Beyond the “Rice Bar:” A History of Mugi’s

Despite The Advocate’s claim of Hollywood being an “Ellis Island’ for gay men, this proved not to be the case for gay Asian men.1 Across the intersections of race, nationality, class, and sexuality gay Asian men lacked a “safe space” within Los Angeles. Within his interviews of gay Asian men, Eric C. Wat found a recurring pattern that gay Asians in the 70s and 80s were “spread out” within Los Angeles, often patronizing “white bars” where they faced racism and fetishization.2 However, a unique listing in the Bob Damron guides reveals a location dedicated to gay Asian men, Mugi’s.

Mugi’s first appeared within the Bob Damron guides in 1980. While Mugi’s is noted as a Japanese restaurant within the description, the amenity feature for Asian spaces, “(MRC-A),” does not appear in the Bob Damron guides until 1994. In fact, Mugi’s is one of only three locations in the 1994 guides with this amenity feature. However, a deeper look into Mugi’s history reveals that, despite the lack of ‘(MRC-A)’ spaces listed in the guides, it served as a gathering place for the gay Asian community in Los Angeles.

Although Mugi’s appears in the guides in 1980, Mugi’s celebrated its grand-opening on December 16, 1978, in East Hollywood at 5221 Hollywood Blvd.3 Opened by Yoshi Sasaki, Mugi’s originally opened as a restaurant that sold Japanese food with an accompanied counter bar. Promising to be a location, “where the Orient mingles with modern America,” Mugi’s interior included rice paper lanterns, tatami flooring, and shoji screens.4 However, the popularity of the bar among gay Asian men encouraged Yoshi to transform Mugi’s solely into a gay bar in 1981. As a result, a diverse community of gay Asian men including Japanese, Filipinos, Chinese and Thai men gathered at Mugi’s, creating a space for gay Asian men.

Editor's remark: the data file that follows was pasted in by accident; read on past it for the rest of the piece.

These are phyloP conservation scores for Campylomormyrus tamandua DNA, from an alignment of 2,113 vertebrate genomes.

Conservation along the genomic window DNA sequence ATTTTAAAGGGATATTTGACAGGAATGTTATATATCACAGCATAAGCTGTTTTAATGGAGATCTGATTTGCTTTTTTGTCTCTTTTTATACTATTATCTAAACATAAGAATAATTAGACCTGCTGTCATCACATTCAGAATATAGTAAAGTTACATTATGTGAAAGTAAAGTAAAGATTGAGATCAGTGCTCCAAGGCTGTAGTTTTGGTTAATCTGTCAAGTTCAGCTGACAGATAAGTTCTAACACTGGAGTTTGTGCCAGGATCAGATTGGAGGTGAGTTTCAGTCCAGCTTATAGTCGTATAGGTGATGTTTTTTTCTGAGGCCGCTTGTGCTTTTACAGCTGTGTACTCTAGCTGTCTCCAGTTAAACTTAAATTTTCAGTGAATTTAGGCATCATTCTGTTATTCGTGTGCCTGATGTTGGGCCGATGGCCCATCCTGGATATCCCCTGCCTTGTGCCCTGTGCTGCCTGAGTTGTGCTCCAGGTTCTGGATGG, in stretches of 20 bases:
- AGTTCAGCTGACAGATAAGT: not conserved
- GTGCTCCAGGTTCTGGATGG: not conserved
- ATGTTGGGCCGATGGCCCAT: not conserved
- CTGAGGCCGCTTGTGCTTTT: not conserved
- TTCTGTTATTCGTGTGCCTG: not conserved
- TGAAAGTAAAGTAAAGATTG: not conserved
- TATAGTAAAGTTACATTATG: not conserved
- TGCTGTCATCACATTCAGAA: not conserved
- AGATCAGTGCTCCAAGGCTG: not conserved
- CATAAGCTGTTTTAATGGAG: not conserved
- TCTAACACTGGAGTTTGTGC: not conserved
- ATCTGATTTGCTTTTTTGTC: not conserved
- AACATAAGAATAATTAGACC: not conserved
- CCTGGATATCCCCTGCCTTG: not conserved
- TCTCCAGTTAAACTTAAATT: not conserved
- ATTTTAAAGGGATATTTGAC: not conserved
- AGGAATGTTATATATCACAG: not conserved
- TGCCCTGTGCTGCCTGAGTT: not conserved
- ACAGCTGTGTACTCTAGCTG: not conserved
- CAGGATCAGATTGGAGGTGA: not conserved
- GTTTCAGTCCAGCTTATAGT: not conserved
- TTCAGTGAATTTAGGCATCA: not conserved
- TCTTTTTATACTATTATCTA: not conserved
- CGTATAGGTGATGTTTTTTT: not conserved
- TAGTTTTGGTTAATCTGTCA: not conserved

Mugi’s proved to be more than a social bar due to its participation in supporting social organizations and fundraising events. As Mugi’s attracted many gay Asian men, the Asian/Pacific Lesbians and Gays (A/PLG) organization utilized its space to recruit members. Within A/PLG newsletters, Yoshi (the owner) is thanked repeatedly for providing space and support for the organization and is even referred to as “Mama-Yoshi.”5 Additionally, within the 90s it is documented that Mugi’s held drag shows and donated funds to the HIV/AIDS relief.6 Photographs of drag performers, including Yoshi at Mugi’s can be viewed in Reynaldo Rivera’s Reynaldo Rivera: Provisional Notes for a Disappeared City (2020). The photographs capture the extravagance of Mugi’s and the diversity of its patrons.

As word spread of Mugi’s Asian population, non-Asian patrons intrigued by the crowd began to visit. Although word-of-mouth may have been a factor in attracting non-Asian gay men, Mugi’s early advertisements also played a role.. Earlier descriptions of Mugi’s as a location with “international flavor” and even Mugi’s own promise of providing a place where “the Orient meets modern America” opens an invitation to non-Asian patrons.7 This advertisement of Mugi’s proved to be effective as by 1982, the Update: Southern California’s Gay NEWSpaper reports that Mugi’s is “packed” with a crowd of 50/50 Caucasians and Asians.8 However, the words “mingle” and “flavor” have sexual undertones, hinting at the fetishization of Asian men. It is this language and publicity that transformed Mugi’s into a “rice bar.”